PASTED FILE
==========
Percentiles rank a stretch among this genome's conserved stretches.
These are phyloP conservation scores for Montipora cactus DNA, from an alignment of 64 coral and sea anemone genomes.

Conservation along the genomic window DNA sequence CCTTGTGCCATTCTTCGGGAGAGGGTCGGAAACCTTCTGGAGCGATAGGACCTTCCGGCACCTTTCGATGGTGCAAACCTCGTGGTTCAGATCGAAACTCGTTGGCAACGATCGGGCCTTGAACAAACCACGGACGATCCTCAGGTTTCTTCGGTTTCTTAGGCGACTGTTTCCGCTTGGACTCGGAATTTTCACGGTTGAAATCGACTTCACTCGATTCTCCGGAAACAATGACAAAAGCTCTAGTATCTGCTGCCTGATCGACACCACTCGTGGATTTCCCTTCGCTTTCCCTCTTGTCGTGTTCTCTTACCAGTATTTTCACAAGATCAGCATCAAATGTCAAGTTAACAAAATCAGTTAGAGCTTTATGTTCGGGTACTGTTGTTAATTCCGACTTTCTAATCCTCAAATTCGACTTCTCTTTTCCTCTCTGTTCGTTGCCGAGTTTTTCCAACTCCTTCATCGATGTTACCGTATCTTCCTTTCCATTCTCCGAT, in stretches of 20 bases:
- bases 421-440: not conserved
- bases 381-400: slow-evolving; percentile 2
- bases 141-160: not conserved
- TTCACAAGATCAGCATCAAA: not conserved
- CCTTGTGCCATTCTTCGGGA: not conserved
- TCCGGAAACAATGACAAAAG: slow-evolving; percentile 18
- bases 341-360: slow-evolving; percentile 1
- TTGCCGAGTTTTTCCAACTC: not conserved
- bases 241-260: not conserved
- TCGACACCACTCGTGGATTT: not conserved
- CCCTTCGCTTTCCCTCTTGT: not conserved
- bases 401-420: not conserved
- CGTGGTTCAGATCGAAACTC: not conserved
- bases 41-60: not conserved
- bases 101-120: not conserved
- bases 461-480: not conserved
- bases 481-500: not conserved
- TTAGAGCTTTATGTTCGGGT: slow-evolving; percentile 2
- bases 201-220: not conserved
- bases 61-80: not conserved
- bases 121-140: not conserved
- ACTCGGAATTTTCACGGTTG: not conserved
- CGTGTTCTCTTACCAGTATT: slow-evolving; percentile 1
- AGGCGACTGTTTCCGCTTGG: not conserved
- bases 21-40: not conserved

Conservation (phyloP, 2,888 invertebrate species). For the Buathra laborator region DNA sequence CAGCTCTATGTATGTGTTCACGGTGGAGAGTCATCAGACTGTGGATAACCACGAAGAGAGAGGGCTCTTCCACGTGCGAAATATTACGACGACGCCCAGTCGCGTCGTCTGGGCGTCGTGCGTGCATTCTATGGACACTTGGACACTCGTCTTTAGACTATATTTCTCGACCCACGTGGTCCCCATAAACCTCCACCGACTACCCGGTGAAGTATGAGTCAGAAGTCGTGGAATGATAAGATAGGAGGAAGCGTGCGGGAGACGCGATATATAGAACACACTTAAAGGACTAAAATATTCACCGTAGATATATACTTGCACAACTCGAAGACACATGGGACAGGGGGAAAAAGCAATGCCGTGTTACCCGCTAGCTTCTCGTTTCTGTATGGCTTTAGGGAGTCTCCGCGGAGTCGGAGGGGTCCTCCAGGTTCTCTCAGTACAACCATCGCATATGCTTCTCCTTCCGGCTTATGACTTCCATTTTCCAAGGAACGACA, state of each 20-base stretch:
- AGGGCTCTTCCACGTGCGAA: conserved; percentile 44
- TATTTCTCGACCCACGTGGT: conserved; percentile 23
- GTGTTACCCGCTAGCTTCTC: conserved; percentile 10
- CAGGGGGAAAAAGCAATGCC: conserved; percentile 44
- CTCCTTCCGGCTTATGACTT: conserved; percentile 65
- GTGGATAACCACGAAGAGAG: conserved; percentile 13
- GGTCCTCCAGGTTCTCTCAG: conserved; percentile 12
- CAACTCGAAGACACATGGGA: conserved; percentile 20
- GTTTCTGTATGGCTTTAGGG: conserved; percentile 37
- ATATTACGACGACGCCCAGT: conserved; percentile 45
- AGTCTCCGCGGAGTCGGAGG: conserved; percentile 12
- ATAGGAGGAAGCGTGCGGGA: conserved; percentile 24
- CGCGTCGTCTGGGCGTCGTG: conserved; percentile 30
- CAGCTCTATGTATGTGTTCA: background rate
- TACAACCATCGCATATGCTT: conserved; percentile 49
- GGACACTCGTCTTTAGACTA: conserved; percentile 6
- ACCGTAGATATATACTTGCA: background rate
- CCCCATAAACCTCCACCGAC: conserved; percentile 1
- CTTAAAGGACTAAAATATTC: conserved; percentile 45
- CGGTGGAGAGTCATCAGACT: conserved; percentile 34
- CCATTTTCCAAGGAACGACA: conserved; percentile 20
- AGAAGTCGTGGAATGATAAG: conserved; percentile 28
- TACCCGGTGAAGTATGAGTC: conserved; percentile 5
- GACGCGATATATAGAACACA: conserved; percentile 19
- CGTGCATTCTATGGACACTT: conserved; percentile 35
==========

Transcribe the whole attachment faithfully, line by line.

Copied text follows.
Percentiles rank a stretch among this genome's conserved stretches.
These are phyloP conservation scores for Montipora cactus DNA, from an alignment of 64 coral and sea anemone genomes.

Conservation along the genomic window DNA sequence CCTTGTGCCATTCTTCGGGAGAGGGTCGGAAACCTTCTGGAGCGATAGGACCTTCCGGCACCTTTCGATGGTGCAAACCTCGTGGTTCAGATCGAAACTCGTTGGCAACGATCGGGCCTTGAACAAACCACGGACGATCCTCAGGTTTCTTCGGTTTCTTAGGCGACTGTTTCCGCTTGGACTCGGAATTTTCACGGTTGAAATCGACTTCACTCGATTCTCCGGAAACAATGACAAAAGCTCTAGTATCTGCTGCCTGATCGACACCACTCGTGGATTTCCCTTCGCTTTCCCTCTTGTCGTGTTCTCTTACCAGTATTTTCACAAGATCAGCATCAAATGTCAAGTTAACAAAATCAGTTAGAGCTTTATGTTCGGGTACTGTTGTTAATTCCGACTTTCTAATCCTCAAATTCGACTTCTCTTTTCCTCTCTGTTCGTTGCCGAGTTTTTCCAACTCCTTCATCGATGTTACCGTATCTTCCTTTCCATTCTCCGAT, in stretches of 20 bases:
- bases 421-440: not conserved
- bases 381-400: slow-evolving; percentile 2
- bases 141-160: not conserved
- TTCACAAGATCAGCATCAAA: not conserved
- CCTTGTGCCATTCTTCGGGA: not conserved
- TCCGGAAACAATGACAAAAG: slow-evolving; percentile 18
- bases 341-360: slow-evolving; percentile 1
- TTGCCGAGTTTTTCCAACTC: not conserved
- bases 241-260: not conserved
- TCGACACCACTCGTGGATTT: not conserved
- CCCTTCGCTTTCCCTCTTGT: not conserved
- bases 401-420: not conserved
- CGTGGTTCAGATCGAAACTC: not conserved
- bases 41-60: not conserved
- bases 101-120: not conserved
- bases 461-480: not conserved
- bases 481-500: not conserved
- TTAGAGCTTTATGTTCGGGT: slow-evolving; percentile 2
- bases 201-220: not conserved
- bases 61-80: not conserved
- bases 121-140: not conserved
- ACTCGGAATTTTCACGGTTG: not conserved
- CGTGTTCTCTTACCAGTATT: slow-evolving; percentile 1
- AGGCGACTGTTTCCGCTTGG: not conserved
- bases 21-40: not conserved

Conservation (phyloP, 2,888 invertebrate species). For the Buathra laborator region DNA sequence CAGCTCTATGTATGTGTTCACGGTGGAGAGTCATCAGACTGTGGATAACCACGAAGAGAGAGGGCTCTTCCACGTGCGAAATATTACGACGACGCCCAGTCGCGTCGTCTGGGCGTCGTGCGTGCATTCTATGGACACTTGGACACTCGTCTTTAGACTATATTTCTCGACCCACGTGGTCCCCATAAACCTCCACCGACTACCCGGTGAAGTATGAGTCAGAAGTCGTGGAATGATAAGATAGGAGGAAGCGTGCGGGAGACGCGATATATAGAACACACTTAAAGGACTAAAATATTCACCGTAGATATATACTTGCACAACTCGAAGACACATGGGACAGGGGGAAAAAGCAATGCCGTGTTACCCGCTAGCTTCTCGTTTCTGTATGGCTTTAGGGAGTCTCCGCGGAGTCGGAGGGGTCCTCCAGGTTCTCTCAGTACAACCATCGCATATGCTTCTCCTTCCGGCTTATGACTTCCATTTTCCAAGGAACGACA, state of each 20-base stretch:
- AGGGCTCTTCCACGTGCGAA: conserved; percentile 44
- TATTTCTCGACCCACGTGGT: conserved; percentile 23
- GTGTTACCCGCTAGCTTCTC: conserved; percentile 10
- CAGGGGGAAAAAGCAATGCC: conserved; percentile 44
- CTCCTTCCGGCTTATGACTT: conserved; percentile 65
- GTGGATAACCACGAAGAGAG: conserved; percentile 13
- GGTCCTCCAGGTTCTCTCAG: conserved; percentile 12
- CAACTCGAAGACACATGGGA: conserved; percentile 20
- GTTTCTGTATGGCTTTAGGG: conserved; percentile 37
- ATATTACGACGACGCCCAGT: conserved; percentile 45
- AGTCTCCGCGGAGTCGGAGG: conserved; percentile 12
- ATAGGAGGAAGCGTGCGGGA: conserved; percentile 24
- CGCGTCGTCTGGGCGTCGTG: conserved; percentile 30
- CAGCTCTATGTATGTGTTCA: background rate
- TACAACCATCGCATATGCTT: conserved; percentile 49
- GGACACTCGTCTTTAGACTA: conserved; percentile 6
- ACCGTAGATATATACTTGCA: background rate
- CCCCATAAACCTCCACCGAC: conserved; percentile 1
- CTTAAAGGACTAAAATATTC: conserved; percentile 45
- CGGTGGAGAGTCATCAGACT: conserved; percentile 34
- CCATTTTCCAAGGAACGACA: conserved; percentile 20
- AGAAGTCGTGGAATGATAAG: conserved; percentile 28
- TACCCGGTGAAGTATGAGTC: conserved; percentile 5
- GACGCGATATATAGAACACA: conserved; percentile 19
- CGTGCATTCTATGGACACTT: conserved; percentile 35